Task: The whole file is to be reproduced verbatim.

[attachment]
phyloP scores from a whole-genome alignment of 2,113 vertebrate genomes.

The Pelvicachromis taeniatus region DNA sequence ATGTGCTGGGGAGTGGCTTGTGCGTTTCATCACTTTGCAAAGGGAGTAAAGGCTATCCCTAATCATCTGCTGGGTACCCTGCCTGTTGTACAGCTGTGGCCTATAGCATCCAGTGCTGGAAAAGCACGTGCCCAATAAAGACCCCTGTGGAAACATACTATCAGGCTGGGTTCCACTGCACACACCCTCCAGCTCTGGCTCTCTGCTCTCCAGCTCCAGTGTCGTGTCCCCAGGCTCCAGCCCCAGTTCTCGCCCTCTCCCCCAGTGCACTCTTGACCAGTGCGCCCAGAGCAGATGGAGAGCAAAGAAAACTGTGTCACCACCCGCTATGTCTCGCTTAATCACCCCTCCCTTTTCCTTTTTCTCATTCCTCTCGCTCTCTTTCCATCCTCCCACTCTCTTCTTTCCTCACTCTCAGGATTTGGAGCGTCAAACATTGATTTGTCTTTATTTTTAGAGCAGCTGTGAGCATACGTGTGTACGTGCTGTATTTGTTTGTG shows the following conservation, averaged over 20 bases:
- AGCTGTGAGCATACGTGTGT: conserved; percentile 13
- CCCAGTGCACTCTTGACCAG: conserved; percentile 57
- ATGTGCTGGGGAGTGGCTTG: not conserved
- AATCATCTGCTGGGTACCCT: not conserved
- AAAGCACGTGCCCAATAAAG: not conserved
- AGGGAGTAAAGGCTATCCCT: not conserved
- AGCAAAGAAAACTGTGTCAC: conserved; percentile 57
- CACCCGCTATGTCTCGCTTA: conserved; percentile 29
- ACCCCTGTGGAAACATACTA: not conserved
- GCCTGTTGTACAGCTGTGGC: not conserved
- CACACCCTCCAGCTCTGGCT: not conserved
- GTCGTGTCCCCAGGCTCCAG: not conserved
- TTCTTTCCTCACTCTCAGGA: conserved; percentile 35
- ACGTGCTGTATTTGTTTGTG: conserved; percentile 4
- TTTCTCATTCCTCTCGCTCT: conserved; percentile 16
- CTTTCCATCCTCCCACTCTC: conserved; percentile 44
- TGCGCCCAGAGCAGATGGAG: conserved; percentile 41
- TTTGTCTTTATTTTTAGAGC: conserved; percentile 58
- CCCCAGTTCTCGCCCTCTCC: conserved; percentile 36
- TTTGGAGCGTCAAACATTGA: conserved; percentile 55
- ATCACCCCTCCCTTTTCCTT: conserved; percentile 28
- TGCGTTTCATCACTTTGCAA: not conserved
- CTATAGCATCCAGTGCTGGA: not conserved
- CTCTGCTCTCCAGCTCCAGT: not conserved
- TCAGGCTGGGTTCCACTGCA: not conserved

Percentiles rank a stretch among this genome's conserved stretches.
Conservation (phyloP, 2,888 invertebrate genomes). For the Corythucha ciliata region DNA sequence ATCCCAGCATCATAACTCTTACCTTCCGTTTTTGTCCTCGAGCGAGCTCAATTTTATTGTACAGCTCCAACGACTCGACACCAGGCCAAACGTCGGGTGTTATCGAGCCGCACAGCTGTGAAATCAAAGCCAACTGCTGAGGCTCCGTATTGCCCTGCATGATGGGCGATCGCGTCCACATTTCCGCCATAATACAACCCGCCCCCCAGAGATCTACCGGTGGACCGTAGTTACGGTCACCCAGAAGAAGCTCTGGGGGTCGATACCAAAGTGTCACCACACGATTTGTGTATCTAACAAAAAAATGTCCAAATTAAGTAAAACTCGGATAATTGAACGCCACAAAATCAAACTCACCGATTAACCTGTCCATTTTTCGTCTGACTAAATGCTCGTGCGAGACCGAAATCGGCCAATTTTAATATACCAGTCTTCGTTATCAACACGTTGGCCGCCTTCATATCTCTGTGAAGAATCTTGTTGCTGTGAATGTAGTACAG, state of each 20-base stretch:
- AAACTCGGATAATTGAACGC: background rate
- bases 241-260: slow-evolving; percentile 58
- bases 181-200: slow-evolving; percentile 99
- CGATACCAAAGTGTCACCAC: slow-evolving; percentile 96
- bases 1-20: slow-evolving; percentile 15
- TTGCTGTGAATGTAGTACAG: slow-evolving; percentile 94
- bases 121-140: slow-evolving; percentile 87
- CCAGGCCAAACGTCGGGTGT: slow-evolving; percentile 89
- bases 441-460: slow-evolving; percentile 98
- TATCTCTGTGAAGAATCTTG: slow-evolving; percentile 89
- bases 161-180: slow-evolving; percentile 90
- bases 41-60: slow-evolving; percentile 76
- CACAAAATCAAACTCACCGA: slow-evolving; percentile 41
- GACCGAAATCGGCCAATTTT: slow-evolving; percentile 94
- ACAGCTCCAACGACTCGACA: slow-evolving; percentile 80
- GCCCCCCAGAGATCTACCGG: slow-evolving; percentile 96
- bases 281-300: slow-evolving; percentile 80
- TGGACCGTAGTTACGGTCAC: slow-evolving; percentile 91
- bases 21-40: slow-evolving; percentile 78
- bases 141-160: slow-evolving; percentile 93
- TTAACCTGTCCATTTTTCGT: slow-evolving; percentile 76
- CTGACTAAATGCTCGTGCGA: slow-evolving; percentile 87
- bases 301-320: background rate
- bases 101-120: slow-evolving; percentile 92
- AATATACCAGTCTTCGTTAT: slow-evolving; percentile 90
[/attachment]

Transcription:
phyloP scores from a whole-genome alignment of 2,113 vertebrate genomes.

The Pelvicachromis taeniatus region DNA sequence ATGTGCTGGGGAGTGGCTTGTGCGTTTCATCACTTTGCAAAGGGAGTAAAGGCTATCCCTAATCATCTGCTGGGTACCCTGCCTGTTGTACAGCTGTGGCCTATAGCATCCAGTGCTGGAAAAGCACGTGCCCAATAAAGACCCCTGTGGAAACATACTATCAGGCTGGGTTCCACTGCACACACCCTCCAGCTCTGGCTCTCTGCTCTCCAGCTCCAGTGTCGTGTCCCCAGGCTCCAGCCCCAGTTCTCGCCCTCTCCCCCAGTGCACTCTTGACCAGTGCGCCCAGAGCAGATGGAGAGCAAAGAAAACTGTGTCACCACCCGCTATGTCTCGCTTAATCACCCCTCCCTTTTCCTTTTTCTCATTCCTCTCGCTCTCTTTCCATCCTCCCACTCTCTTCTTTCCTCACTCTCAGGATTTGGAGCGTCAAACATTGATTTGTCTTTATTTTTAGAGCAGCTGTGAGCATACGTGTGTACGTGCTGTATTTGTTTGTG shows the following conservation, averaged over 20 bases:
- AGCTGTGAGCATACGTGTGT: conserved; percentile 13
- CCCAGTGCACTCTTGACCAG: conserved; percentile 57
- ATGTGCTGGGGAGTGGCTTG: not conserved
- AATCATCTGCTGGGTACCCT: not conserved
- AAAGCACGTGCCCAATAAAG: not conserved
- AGGGAGTAAAGGCTATCCCT: not conserved
- AGCAAAGAAAACTGTGTCAC: conserved; percentile 57
- CACCCGCTATGTCTCGCTTA: conserved; percentile 29
- ACCCCTGTGGAAACATACTA: not conserved
- GCCTGTTGTACAGCTGTGGC: not conserved
- CACACCCTCCAGCTCTGGCT: not conserved
- GTCGTGTCCCCAGGCTCCAG: not conserved
- TTCTTTCCTCACTCTCAGGA: conserved; percentile 35
- ACGTGCTGTATTTGTTTGTG: conserved; percentile 4
- TTTCTCATTCCTCTCGCTCT: conserved; percentile 16
- CTTTCCATCCTCCCACTCTC: conserved; percentile 44
- TGCGCCCAGAGCAGATGGAG: conserved; percentile 41
- TTTGTCTTTATTTTTAGAGC: conserved; percentile 58
- CCCCAGTTCTCGCCCTCTCC: conserved; percentile 36
- TTTGGAGCGTCAAACATTGA: conserved; percentile 55
- ATCACCCCTCCCTTTTCCTT: conserved; percentile 28
- TGCGTTTCATCACTTTGCAA: not conserved
- CTATAGCATCCAGTGCTGGA: not conserved
- CTCTGCTCTCCAGCTCCAGT: not conserved
- TCAGGCTGGGTTCCACTGCA: not conserved

Percentiles rank a stretch among this genome's conserved stretches.
Conservation (phyloP, 2,888 invertebrate genomes). For the Corythucha ciliata region DNA sequence ATCCCAGCATCATAACTCTTACCTTCCGTTTTTGTCCTCGAGCGAGCTCAATTTTATTGTACAGCTCCAACGACTCGACACCAGGCCAAACGTCGGGTGTTATCGAGCCGCACAGCTGTGAAATCAAAGCCAACTGCTGAGGCTCCGTATTGCCCTGCATGATGGGCGATCGCGTCCACATTTCCGCCATAATACAACCCGCCCCCCAGAGATCTACCGGTGGACCGTAGTTACGGTCACCCAGAAGAAGCTCTGGGGGTCGATACCAAAGTGTCACCACACGATTTGTGTATCTAACAAAAAAATGTCCAAATTAAGTAAAACTCGGATAATTGAACGCCACAAAATCAAACTCACCGATTAACCTGTCCATTTTTCGTCTGACTAAATGCTCGTGCGAGACCGAAATCGGCCAATTTTAATATACCAGTCTTCGTTATCAACACGTTGGCCGCCTTCATATCTCTGTGAAGAATCTTGTTGCTGTGAATGTAGTACAG, state of each 20-base stretch:
- AAACTCGGATAATTGAACGC: background rate
- bases 241-260: slow-evolving; percentile 58
- bases 181-200: slow-evolving; percentile 99
- CGATACCAAAGTGTCACCAC: slow-evolving; percentile 96
- bases 1-20: slow-evolving; percentile 15
- TTGCTGTGAATGTAGTACAG: slow-evolving; percentile 94
- bases 121-140: slow-evolving; percentile 87
- CCAGGCCAAACGTCGGGTGT: slow-evolving; percentile 89
- bases 441-460: slow-evolving; percentile 98
- TATCTCTGTGAAGAATCTTG: slow-evolving; percentile 89
- bases 161-180: slow-evolving; percentile 90
- bases 41-60: slow-evolving; percentile 76
- CACAAAATCAAACTCACCGA: slow-evolving; percentile 41
- GACCGAAATCGGCCAATTTT: slow-evolving; percentile 94
- ACAGCTCCAACGACTCGACA: slow-evolving; percentile 80
- GCCCCCCAGAGATCTACCGG: slow-evolving; percentile 96
- bases 281-300: slow-evolving; percentile 80
- TGGACCGTAGTTACGGTCAC: slow-evolving; percentile 91
- bases 21-40: slow-evolving; percentile 78
- bases 141-160: slow-evolving; percentile 93
- TTAACCTGTCCATTTTTCGT: slow-evolving; percentile 76
- CTGACTAAATGCTCGTGCGA: slow-evolving; percentile 87
- bases 301-320: background rate
- bases 101-120: slow-evolving; percentile 92
- AATATACCAGTCTTCGTTAT: slow-evolving; percentile 90